The Hidden Meaning Behind Mulan's Biggest Hair and Makeup Moments Might Surprise You

We've been anticipating the release of Disney's live-action Mulan ever since we caught word that it was in the works. Now that the premiere is finally here, we can't wait to see how this reboot takes the original animated story that we all know and love and transforms it into a larger-than-life live-action film. Judging by the official trailer, posters, and behind the scenes snapshots from filming, it's clear this is going to be a beautiful movie with elaborate hair, makeup, and costume designs.

Hair and makeup designer Denise Kum had the all-important job of bringing the movie characters to life. Leading up to filming, she spent time researching China's rich history and culture, specifically during the Tang Dynasty — the empire that Mulan's story is loosely based on — and allowed that to guide her hair and makeup decisions.

"We're not trying to be 100 percent historically accurate because we wanted to be able to have a little bit of fantasy in there as well," Kum told POPSUGAR. "You've got at once incredible naturalism and then you've got also this mysterious fantasy element which is much more a mix of incredible traditional elements of makeup and the idea of symbolism in Chinese."

Ahead, she talks about how she blended elements of fantasy with the Chinese culture and color symbolism to create each of the characters' looks. (Spoiler alert: it involves some of your favorite retro Disney characters.)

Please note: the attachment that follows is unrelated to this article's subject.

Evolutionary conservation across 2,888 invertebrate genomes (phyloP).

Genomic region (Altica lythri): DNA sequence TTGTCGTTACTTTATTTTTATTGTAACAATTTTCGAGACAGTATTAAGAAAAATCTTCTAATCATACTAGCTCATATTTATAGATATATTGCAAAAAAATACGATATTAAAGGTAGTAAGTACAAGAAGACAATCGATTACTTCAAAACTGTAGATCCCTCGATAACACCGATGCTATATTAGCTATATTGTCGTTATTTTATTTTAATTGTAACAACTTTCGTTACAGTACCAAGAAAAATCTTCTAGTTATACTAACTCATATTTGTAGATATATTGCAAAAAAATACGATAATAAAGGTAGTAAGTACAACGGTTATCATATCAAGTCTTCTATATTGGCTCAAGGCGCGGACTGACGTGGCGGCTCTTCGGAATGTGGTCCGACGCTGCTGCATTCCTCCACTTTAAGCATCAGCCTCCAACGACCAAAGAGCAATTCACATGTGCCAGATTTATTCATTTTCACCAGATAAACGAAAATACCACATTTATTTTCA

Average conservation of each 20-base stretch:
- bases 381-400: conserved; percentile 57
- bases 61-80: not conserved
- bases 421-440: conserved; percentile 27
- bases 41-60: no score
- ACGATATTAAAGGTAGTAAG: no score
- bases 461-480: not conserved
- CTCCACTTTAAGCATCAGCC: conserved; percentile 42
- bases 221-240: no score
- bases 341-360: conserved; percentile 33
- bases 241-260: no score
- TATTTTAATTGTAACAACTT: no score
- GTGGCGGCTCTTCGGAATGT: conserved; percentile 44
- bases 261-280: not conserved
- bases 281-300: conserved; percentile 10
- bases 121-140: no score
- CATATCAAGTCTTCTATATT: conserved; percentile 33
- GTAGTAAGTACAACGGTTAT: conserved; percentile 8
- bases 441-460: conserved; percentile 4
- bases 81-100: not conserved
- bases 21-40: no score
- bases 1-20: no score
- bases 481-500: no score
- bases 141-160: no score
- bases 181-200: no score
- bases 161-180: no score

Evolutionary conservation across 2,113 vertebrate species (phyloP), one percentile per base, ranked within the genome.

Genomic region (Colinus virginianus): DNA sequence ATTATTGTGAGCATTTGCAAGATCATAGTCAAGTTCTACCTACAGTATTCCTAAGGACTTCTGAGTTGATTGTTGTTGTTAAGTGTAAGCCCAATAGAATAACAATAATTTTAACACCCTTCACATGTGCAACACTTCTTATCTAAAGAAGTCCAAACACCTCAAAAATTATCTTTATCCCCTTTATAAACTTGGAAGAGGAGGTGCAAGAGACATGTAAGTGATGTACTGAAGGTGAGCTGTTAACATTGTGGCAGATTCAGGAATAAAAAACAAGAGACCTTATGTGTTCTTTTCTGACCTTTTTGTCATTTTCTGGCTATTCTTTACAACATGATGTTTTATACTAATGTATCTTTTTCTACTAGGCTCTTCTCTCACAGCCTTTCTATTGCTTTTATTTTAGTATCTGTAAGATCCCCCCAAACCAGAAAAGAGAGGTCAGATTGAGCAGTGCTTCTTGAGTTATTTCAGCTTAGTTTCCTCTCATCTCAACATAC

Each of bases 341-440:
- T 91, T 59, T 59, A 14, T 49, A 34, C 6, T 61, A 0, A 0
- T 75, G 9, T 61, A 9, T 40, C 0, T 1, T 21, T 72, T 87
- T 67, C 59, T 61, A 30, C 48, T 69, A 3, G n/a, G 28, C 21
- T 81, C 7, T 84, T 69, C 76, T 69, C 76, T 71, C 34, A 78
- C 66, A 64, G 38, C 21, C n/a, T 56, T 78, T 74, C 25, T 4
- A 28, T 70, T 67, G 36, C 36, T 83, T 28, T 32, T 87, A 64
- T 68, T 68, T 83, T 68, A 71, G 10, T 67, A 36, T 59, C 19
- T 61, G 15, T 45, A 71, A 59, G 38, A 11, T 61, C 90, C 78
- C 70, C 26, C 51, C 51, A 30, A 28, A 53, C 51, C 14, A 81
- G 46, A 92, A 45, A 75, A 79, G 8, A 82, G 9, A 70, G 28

While the 1998 film was referenced in the new movie, it wasn't followed as closely as some may assume. "We weren't really illustrating the original because that exists in its own right," she said. "There were key frames and images in the animation that informed some of the characters, but the makeup approach is not so much derivative, but more of a nod in the direction of the heightened color palette and the brightness that you get with the animation."

To pay homage to the original film, director Niki Caro included a small detail that will make fans happy — if they catch it.

"We had Ming-Na Wen, who was the original voice of Mulan in the animation part one and two, do a cameo in our film," said Kum. "When you see the imperial scene where Mulan is being presented to the emperor, you see this beautiful woman come out and what is really quite lovely is it's almost like the voice of Mulan handing over the mantle to the new Mulan."


Out of everything, symbolism played the biggest part in Kum's decisions. "A lot of Chinese culture uses symbolism when it comes to color and that was the main thing that informed the makeup for me," she said. "Every color we used had a reason and a meaning within the Chinese culture, as well as how it worked aesthetically."

The primary colors [are] also redolent in animation and early Disney, made very Mickey Mouse and Donald Duck colors. I quite like that cross-cultural reference.

That's why you'll see a lot of red in the film — red symbolizes good luck and is an important color for the Chinese culture. "They're also primary colors. There's the white face powder, and then there are the slightly bluish eyebrows. There's the yellow forehead and the red lips and cheeks and markings on the forehead, which is a decorative element."